The legend of Tom Brady he is tireless in continuing to extend his legacy. After the weekend’s Wild Card Round match, in which the Tampa Bay Buccaneers they defeated 31-15 to Philadelphia Eagles, the experienced quarterback achieved a few more records that join those he had already achieved in the regular phase, to continue being the boss in the history of the NFL.
The win over the Eagles became Brady’s 35th victory in playoffs, where his winning percentage is .760, the highest among quarterbacks who have played at least 15 postseason games. On the contrary, he only has 11 defeats in final phases, figures obtained in 18 years with the New England Patriots and the last two with Tampa Bay.
The interesting thing about this record is that second on the list is a long way off. Joe Montana is the quarterback that occupies the second position and does so with 16 wins, less than half of those of Brady, while the second best of those who qualified for the current postseason was Ben Roethlisberger, of the Pittsburgh Steelers, with 13, and there he stayed after being eliminated by the Kansas City Chiefs from Patrick Mahomes, which reached seven wins.
Another record that he increased during the duel against the Eagles was that of scoring passes, reaching a total of 85 in the postseason, although he already had the mark with 83. Thanks to these passes he has also helped his teammates climb historical positions, such as Rob Gronkowski, who reached 15 touchdowns in the playoffs and Mike Evans, who became the first NFL player to add more than 1,000 receiving yards in each of the eight seasons he has played.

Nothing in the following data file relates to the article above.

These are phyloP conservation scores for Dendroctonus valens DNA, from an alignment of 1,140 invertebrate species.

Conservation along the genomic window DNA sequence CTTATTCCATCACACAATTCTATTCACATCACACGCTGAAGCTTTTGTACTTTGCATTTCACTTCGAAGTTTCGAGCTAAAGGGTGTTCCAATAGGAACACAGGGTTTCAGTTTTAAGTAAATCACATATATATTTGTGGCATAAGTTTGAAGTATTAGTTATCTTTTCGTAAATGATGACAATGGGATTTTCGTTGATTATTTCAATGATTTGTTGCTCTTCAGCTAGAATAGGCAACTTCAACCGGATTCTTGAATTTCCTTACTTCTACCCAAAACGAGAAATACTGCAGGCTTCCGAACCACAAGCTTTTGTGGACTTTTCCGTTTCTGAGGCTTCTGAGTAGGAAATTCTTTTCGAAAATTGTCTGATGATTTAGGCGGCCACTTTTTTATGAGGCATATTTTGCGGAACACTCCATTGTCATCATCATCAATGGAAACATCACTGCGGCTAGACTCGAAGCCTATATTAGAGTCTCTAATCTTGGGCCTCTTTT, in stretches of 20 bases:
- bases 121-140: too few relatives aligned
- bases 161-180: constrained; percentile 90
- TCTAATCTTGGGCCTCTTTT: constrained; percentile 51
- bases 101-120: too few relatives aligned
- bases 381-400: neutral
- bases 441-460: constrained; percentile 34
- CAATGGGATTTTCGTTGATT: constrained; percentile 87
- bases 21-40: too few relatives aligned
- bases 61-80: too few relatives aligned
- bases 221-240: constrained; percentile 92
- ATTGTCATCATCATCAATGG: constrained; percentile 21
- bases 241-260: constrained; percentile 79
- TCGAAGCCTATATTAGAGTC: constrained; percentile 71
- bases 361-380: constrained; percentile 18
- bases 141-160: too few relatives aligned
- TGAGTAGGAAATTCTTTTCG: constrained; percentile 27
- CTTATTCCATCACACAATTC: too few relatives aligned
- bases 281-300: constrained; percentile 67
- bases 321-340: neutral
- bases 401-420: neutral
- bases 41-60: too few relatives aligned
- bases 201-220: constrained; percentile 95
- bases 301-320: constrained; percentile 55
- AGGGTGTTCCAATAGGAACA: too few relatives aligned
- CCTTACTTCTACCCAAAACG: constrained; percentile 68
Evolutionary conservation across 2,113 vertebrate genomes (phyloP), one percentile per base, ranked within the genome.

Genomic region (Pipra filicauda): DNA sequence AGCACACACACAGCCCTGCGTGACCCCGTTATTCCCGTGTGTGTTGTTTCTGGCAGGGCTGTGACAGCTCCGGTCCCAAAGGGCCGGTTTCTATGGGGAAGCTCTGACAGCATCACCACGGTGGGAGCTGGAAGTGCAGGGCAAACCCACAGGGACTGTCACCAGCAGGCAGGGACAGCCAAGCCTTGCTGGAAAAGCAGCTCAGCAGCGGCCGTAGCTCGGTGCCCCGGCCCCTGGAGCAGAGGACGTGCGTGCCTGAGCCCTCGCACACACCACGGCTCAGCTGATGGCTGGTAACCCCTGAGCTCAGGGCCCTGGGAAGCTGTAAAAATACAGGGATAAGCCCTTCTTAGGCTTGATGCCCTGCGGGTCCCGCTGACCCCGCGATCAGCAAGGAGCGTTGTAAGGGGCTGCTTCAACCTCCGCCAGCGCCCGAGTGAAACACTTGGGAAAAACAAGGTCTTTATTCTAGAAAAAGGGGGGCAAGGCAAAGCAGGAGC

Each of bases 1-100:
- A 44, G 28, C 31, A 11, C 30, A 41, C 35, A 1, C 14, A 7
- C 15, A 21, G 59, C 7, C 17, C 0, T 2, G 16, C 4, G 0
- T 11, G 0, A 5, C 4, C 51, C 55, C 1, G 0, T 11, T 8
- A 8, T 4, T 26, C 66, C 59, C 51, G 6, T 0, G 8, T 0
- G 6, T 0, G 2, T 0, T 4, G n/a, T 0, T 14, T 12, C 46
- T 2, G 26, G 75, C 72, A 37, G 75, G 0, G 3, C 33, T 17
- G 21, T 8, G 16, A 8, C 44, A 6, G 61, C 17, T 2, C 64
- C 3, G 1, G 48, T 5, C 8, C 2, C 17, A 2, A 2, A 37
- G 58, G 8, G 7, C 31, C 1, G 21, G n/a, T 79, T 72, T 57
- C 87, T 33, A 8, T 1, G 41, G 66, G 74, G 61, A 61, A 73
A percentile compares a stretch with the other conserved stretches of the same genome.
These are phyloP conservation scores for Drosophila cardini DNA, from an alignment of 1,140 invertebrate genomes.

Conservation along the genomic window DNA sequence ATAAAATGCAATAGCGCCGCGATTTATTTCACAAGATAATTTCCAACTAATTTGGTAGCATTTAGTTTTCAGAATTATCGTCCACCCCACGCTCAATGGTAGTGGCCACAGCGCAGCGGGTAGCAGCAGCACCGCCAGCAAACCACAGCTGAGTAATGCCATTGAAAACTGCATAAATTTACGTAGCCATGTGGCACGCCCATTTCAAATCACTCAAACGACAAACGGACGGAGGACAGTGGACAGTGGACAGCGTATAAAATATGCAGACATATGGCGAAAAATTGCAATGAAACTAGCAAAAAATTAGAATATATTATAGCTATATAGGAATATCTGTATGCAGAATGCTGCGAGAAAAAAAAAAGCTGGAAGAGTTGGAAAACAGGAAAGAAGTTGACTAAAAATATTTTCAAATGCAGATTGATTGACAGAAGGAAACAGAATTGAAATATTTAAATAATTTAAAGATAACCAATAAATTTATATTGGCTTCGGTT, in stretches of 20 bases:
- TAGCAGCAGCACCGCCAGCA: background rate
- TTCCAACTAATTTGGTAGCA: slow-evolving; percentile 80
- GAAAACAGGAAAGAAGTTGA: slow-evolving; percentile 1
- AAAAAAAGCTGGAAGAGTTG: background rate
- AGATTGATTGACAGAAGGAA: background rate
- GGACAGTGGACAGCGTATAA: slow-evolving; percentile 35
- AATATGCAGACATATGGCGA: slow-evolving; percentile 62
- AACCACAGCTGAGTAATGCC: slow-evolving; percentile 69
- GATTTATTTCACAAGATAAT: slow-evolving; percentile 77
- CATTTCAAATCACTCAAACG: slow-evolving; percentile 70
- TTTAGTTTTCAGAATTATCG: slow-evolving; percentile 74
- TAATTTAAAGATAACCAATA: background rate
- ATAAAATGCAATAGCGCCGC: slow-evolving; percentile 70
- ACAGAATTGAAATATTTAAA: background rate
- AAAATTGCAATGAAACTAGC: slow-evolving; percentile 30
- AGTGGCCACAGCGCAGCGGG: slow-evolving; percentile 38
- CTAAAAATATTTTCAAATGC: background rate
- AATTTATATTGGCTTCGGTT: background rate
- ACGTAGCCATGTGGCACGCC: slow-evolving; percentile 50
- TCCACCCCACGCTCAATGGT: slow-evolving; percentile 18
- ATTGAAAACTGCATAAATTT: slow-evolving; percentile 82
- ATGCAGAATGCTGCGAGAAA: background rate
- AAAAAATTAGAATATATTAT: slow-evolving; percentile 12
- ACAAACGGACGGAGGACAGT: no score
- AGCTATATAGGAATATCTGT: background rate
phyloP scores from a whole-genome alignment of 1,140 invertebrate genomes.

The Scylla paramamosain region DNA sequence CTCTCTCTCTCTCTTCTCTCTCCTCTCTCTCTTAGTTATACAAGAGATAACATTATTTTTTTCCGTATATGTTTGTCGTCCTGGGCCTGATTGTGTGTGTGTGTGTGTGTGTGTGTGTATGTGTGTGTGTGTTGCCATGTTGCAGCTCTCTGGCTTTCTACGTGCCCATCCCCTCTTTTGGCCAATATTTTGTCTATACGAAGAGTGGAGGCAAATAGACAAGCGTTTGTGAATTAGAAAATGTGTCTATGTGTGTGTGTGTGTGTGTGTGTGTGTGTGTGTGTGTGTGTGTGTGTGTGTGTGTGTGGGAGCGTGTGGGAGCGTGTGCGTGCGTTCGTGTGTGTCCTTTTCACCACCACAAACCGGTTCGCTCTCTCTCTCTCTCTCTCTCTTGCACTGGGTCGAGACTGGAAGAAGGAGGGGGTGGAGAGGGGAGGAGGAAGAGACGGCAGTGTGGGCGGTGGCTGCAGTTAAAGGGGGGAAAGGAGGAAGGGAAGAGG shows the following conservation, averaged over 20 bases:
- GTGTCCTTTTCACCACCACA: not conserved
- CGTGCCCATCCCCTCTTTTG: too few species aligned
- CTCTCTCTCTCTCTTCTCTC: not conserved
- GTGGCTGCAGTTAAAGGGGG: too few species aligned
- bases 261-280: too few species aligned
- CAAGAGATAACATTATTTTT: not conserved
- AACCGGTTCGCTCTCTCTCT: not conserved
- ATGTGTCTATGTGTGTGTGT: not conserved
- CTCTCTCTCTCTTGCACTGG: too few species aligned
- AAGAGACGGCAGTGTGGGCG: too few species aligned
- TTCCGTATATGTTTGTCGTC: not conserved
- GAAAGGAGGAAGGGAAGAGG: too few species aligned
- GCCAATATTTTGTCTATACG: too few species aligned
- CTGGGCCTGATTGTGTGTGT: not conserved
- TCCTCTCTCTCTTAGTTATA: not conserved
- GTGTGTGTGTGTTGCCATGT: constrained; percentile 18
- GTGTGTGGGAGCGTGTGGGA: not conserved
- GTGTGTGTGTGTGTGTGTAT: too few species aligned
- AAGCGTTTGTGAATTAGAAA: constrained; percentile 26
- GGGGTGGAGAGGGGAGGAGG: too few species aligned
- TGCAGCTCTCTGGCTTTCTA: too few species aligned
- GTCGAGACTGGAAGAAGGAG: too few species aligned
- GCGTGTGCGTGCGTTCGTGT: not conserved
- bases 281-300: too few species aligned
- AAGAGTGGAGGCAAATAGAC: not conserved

Tom Brady is 44 years old and looking for his eighth ring Vince Lombardi, although for this he will have to be a two-time NFL champion with the same team, as he did with the Patriots in 2004 and 2005. For now, he has set the last two records for oldest quarterbacks to win a Super Bowl: he did at 41 with New England (2019) and at 43 with Tampa Bay (2021), leaving Peyton Manning in second place with 39 (Denver Broncos in 2016).
As for the records that he had already obtained in the regular season, he stands out for having joined other historic ones such as Brett Favre, Peyton Manning and Drew Brees as the only quarterbacks with victory against all NFL teams, achieving it on October 3 when the The Buccaneers defeated the Patriots 19-17, in a game full of emotions for Brady’s return to New England.
He also surpassed Brees for the record for passing completions by reaching 7,142 and setting a record for touchdown passes with 700 (regular season only). However, Brees surpasses him by having accumulated five seasons throwing for 5,000 yards or more, while Brady achieved his second season with that figure in 2021.
As for his internal numbers at Tampa Bay, he set a couple more records. First, he finished the regular season with 5,316 yards, the third-most in the NFL and a new mark for his franchise. Similarly, he finished with 43 touchdown passes, the tenth highest amount in history and an unprecedented figure for the Buccaneers.
All of these brands gave Brady a $2.25 million bonus during 2021, adding to his total annual salary, estimated at $27.545 million, according to Spotrac and CBS Sports reports.
Brady’s bonuses at the end of the regular season are divided as follows: $562,500 for throwing at least 40 touchdown passes; 562,500 for finishing in the top 5 of passing yards leaders; 562,500 for finishing in the top 5 of passing rating leaders and 562,500 more for beating last season’s yards per carry average (4.3 vs. 4.12).
Brady’s next opponent in the postseason are Los Angeles Rams, whom they will face on Sunday at 2:00 p.m. (Central Mexico). The Rams have the fewest yards allowed in the current playoffs with 183 (in their game against the Cardinals), in addition to two turnovers. That will be the toughest test for the next duel of the historical leader of the NFL, who now commands the Buccaneers.